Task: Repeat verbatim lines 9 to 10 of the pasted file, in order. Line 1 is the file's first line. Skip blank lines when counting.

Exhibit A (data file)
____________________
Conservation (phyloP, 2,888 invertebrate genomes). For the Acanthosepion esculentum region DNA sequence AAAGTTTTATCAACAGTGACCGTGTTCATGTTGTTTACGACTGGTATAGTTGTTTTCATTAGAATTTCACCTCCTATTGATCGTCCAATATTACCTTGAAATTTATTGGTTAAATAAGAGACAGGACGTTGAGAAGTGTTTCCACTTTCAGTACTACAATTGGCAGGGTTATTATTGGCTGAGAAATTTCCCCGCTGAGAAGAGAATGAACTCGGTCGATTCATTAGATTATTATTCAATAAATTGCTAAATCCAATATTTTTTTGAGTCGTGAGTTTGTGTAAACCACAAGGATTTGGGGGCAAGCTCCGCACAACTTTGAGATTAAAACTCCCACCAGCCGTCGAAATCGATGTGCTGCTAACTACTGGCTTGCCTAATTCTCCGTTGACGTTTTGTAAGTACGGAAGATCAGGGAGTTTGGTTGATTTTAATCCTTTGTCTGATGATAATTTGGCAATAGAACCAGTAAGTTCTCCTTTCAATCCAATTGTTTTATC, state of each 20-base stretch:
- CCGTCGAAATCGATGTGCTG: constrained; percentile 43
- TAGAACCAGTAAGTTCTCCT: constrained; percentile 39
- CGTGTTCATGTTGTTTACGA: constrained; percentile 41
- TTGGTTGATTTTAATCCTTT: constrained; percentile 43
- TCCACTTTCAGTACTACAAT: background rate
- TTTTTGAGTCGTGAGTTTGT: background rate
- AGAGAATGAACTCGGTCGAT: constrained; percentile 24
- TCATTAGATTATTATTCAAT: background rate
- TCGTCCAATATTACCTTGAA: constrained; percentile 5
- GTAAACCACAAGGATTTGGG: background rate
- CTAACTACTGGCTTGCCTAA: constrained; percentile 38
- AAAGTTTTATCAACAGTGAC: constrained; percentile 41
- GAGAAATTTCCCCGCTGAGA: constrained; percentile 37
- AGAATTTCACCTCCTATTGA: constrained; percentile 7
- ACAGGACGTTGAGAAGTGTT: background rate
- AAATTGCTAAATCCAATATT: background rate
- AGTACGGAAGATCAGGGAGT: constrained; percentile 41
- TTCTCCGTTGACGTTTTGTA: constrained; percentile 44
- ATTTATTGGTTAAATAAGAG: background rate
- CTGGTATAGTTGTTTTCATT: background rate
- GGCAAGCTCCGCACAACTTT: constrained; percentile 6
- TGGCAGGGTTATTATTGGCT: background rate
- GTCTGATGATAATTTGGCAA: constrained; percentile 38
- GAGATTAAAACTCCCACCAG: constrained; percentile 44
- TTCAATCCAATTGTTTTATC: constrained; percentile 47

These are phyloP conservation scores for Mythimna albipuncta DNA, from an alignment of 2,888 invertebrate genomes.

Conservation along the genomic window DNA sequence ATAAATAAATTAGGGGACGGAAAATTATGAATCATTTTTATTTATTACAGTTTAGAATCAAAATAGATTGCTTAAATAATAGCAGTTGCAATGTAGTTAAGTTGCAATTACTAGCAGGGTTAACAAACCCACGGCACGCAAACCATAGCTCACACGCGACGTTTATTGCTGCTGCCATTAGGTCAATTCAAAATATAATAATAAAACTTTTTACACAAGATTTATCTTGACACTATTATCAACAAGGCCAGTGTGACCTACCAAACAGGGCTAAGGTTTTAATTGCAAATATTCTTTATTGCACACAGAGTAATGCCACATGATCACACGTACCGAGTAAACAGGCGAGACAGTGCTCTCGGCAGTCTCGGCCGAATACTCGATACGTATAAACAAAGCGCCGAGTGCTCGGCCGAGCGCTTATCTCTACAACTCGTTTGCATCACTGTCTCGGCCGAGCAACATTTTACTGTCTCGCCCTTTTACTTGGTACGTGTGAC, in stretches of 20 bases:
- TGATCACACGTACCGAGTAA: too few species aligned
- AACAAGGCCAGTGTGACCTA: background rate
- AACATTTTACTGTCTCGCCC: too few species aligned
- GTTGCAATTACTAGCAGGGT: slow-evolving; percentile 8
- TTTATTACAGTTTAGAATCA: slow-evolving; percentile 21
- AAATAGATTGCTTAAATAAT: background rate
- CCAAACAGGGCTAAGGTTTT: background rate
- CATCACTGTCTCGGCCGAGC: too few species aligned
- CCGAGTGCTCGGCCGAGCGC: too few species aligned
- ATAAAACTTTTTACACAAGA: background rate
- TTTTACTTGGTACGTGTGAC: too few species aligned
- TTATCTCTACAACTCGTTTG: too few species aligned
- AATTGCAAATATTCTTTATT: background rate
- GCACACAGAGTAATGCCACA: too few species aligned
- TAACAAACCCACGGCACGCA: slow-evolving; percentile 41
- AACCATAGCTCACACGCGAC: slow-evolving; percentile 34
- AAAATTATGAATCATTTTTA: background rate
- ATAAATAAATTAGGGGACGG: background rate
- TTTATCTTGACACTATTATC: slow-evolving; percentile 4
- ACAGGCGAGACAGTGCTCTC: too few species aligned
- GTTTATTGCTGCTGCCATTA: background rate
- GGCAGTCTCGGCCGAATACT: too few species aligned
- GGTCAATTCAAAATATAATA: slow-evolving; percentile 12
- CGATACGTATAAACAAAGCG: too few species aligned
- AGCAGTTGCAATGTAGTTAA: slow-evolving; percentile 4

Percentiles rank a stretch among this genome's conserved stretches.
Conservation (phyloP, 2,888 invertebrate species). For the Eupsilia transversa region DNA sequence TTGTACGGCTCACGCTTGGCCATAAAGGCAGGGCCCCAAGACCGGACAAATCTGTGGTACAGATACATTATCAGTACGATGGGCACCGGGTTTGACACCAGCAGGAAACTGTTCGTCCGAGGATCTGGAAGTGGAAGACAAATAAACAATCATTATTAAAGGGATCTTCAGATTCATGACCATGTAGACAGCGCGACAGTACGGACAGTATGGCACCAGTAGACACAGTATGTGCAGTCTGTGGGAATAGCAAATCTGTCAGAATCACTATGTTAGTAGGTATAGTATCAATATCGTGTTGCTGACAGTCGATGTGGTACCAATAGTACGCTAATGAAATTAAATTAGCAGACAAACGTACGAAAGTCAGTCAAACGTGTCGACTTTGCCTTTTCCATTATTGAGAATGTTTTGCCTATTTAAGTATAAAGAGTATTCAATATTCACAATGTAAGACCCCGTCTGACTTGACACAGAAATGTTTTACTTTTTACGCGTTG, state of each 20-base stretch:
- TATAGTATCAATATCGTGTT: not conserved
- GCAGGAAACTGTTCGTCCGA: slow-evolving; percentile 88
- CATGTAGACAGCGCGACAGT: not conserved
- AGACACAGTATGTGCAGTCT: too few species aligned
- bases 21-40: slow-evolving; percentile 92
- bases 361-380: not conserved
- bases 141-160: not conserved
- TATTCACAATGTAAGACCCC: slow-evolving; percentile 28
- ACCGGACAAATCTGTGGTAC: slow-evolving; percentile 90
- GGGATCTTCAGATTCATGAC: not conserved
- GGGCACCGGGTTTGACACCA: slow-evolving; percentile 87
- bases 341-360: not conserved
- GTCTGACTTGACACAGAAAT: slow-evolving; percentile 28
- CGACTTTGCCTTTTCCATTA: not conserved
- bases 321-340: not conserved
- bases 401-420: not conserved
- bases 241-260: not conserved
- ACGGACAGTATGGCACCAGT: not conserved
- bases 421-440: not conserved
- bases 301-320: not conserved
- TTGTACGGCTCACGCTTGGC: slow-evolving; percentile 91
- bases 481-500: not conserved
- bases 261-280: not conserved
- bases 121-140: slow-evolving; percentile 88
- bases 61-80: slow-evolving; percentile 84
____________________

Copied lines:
- TCATTAGATTATTATTCAAT: background rate
- TCGTCCAATATTACCTTGAA: constrained; percentile 5